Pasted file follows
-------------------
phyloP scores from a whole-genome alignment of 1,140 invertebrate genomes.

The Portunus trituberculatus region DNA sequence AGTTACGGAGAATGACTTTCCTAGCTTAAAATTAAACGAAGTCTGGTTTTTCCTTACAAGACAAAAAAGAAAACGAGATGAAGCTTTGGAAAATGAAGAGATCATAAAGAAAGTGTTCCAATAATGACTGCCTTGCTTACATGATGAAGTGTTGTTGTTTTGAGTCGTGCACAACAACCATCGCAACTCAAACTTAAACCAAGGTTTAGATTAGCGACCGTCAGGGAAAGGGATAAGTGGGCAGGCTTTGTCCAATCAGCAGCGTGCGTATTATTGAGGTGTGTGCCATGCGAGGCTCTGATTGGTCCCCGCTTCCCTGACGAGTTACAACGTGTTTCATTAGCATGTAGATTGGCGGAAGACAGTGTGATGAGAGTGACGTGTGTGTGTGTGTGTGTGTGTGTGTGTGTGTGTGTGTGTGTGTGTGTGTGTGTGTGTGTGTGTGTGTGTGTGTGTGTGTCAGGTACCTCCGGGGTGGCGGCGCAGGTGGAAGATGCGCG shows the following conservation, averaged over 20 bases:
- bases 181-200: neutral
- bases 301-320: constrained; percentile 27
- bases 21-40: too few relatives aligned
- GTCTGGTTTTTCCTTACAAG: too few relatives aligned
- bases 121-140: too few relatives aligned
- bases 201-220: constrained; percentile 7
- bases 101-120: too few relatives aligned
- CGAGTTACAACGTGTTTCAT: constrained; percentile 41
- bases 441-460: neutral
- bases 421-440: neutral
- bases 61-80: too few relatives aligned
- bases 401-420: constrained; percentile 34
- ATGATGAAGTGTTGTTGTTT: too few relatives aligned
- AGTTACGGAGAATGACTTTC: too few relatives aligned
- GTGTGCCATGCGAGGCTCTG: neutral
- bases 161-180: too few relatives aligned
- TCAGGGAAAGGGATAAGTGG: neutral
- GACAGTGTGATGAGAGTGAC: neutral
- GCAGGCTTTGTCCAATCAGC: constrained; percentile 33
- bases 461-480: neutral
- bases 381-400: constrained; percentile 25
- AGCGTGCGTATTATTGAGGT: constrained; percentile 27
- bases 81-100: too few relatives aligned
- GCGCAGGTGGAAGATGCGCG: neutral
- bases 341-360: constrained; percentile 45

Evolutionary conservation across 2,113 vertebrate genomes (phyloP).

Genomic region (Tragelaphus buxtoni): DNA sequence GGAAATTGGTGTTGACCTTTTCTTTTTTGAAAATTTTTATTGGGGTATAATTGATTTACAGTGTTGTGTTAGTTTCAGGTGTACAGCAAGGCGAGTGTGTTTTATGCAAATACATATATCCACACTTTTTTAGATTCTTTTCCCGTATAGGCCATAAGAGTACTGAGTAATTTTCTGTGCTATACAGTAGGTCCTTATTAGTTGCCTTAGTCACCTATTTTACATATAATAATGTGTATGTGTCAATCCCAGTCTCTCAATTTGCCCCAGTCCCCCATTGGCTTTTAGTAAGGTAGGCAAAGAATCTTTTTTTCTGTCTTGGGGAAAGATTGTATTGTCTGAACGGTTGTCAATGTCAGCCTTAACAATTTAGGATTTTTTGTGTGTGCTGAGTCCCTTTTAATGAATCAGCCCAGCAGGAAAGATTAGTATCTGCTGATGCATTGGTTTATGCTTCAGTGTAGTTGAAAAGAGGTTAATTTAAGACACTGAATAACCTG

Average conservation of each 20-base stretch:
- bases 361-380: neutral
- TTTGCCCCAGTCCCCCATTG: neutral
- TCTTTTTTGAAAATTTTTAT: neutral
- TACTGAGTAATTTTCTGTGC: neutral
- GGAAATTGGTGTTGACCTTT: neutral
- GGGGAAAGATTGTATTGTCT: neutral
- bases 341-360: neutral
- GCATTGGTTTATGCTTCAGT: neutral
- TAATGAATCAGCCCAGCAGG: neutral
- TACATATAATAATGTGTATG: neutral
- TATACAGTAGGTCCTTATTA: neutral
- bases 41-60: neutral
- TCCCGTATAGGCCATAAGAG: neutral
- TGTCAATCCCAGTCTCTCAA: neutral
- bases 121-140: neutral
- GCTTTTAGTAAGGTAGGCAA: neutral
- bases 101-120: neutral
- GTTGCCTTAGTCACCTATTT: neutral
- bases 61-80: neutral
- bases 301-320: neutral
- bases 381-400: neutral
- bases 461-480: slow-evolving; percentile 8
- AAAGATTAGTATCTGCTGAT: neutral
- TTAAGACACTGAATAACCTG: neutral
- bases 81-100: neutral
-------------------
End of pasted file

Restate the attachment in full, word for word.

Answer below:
phyloP scores from a whole-genome alignment of 1,140 invertebrate genomes.

The Portunus trituberculatus region DNA sequence AGTTACGGAGAATGACTTTCCTAGCTTAAAATTAAACGAAGTCTGGTTTTTCCTTACAAGACAAAAAAGAAAACGAGATGAAGCTTTGGAAAATGAAGAGATCATAAAGAAAGTGTTCCAATAATGACTGCCTTGCTTACATGATGAAGTGTTGTTGTTTTGAGTCGTGCACAACAACCATCGCAACTCAAACTTAAACCAAGGTTTAGATTAGCGACCGTCAGGGAAAGGGATAAGTGGGCAGGCTTTGTCCAATCAGCAGCGTGCGTATTATTGAGGTGTGTGCCATGCGAGGCTCTGATTGGTCCCCGCTTCCCTGACGAGTTACAACGTGTTTCATTAGCATGTAGATTGGCGGAAGACAGTGTGATGAGAGTGACGTGTGTGTGTGTGTGTGTGTGTGTGTGTGTGTGTGTGTGTGTGTGTGTGTGTGTGTGTGTGTGTGTGTGTGTGTGTGTGTCAGGTACCTCCGGGGTGGCGGCGCAGGTGGAAGATGCGCG shows the following conservation, averaged over 20 bases:
- bases 181-200: neutral
- bases 301-320: constrained; percentile 27
- bases 21-40: too few relatives aligned
- GTCTGGTTTTTCCTTACAAG: too few relatives aligned
- bases 121-140: too few relatives aligned
- bases 201-220: constrained; percentile 7
- bases 101-120: too few relatives aligned
- CGAGTTACAACGTGTTTCAT: constrained; percentile 41
- bases 441-460: neutral
- bases 421-440: neutral
- bases 61-80: too few relatives aligned
- bases 401-420: constrained; percentile 34
- ATGATGAAGTGTTGTTGTTT: too few relatives aligned
- AGTTACGGAGAATGACTTTC: too few relatives aligned
- GTGTGCCATGCGAGGCTCTG: neutral
- bases 161-180: too few relatives aligned
- TCAGGGAAAGGGATAAGTGG: neutral
- GACAGTGTGATGAGAGTGAC: neutral
- GCAGGCTTTGTCCAATCAGC: constrained; percentile 33
- bases 461-480: neutral
- bases 381-400: constrained; percentile 25
- AGCGTGCGTATTATTGAGGT: constrained; percentile 27
- bases 81-100: too few relatives aligned
- GCGCAGGTGGAAGATGCGCG: neutral
- bases 341-360: constrained; percentile 45

Evolutionary conservation across 2,113 vertebrate genomes (phyloP).

Genomic region (Tragelaphus buxtoni): DNA sequence GGAAATTGGTGTTGACCTTTTCTTTTTTGAAAATTTTTATTGGGGTATAATTGATTTACAGTGTTGTGTTAGTTTCAGGTGTACAGCAAGGCGAGTGTGTTTTATGCAAATACATATATCCACACTTTTTTAGATTCTTTTCCCGTATAGGCCATAAGAGTACTGAGTAATTTTCTGTGCTATACAGTAGGTCCTTATTAGTTGCCTTAGTCACCTATTTTACATATAATAATGTGTATGTGTCAATCCCAGTCTCTCAATTTGCCCCAGTCCCCCATTGGCTTTTAGTAAGGTAGGCAAAGAATCTTTTTTTCTGTCTTGGGGAAAGATTGTATTGTCTGAACGGTTGTCAATGTCAGCCTTAACAATTTAGGATTTTTTGTGTGTGCTGAGTCCCTTTTAATGAATCAGCCCAGCAGGAAAGATTAGTATCTGCTGATGCATTGGTTTATGCTTCAGTGTAGTTGAAAAGAGGTTAATTTAAGACACTGAATAACCTG

Average conservation of each 20-base stretch:
- bases 361-380: neutral
- TTTGCCCCAGTCCCCCATTG: neutral
- TCTTTTTTGAAAATTTTTAT: neutral
- TACTGAGTAATTTTCTGTGC: neutral
- GGAAATTGGTGTTGACCTTT: neutral
- GGGGAAAGATTGTATTGTCT: neutral
- bases 341-360: neutral
- GCATTGGTTTATGCTTCAGT: neutral
- TAATGAATCAGCCCAGCAGG: neutral
- TACATATAATAATGTGTATG: neutral
- TATACAGTAGGTCCTTATTA: neutral
- bases 41-60: neutral
- TCCCGTATAGGCCATAAGAG: neutral
- TGTCAATCCCAGTCTCTCAA: neutral
- bases 121-140: neutral
- GCTTTTAGTAAGGTAGGCAA: neutral
- bases 101-120: neutral
- GTTGCCTTAGTCACCTATTT: neutral
- bases 61-80: neutral
- bases 301-320: neutral
- bases 381-400: neutral
- bases 461-480: slow-evolving; percentile 8
- AAAGATTAGTATCTGCTGAT: neutral
- TTAAGACACTGAATAACCTG: neutral
- bases 81-100: neutral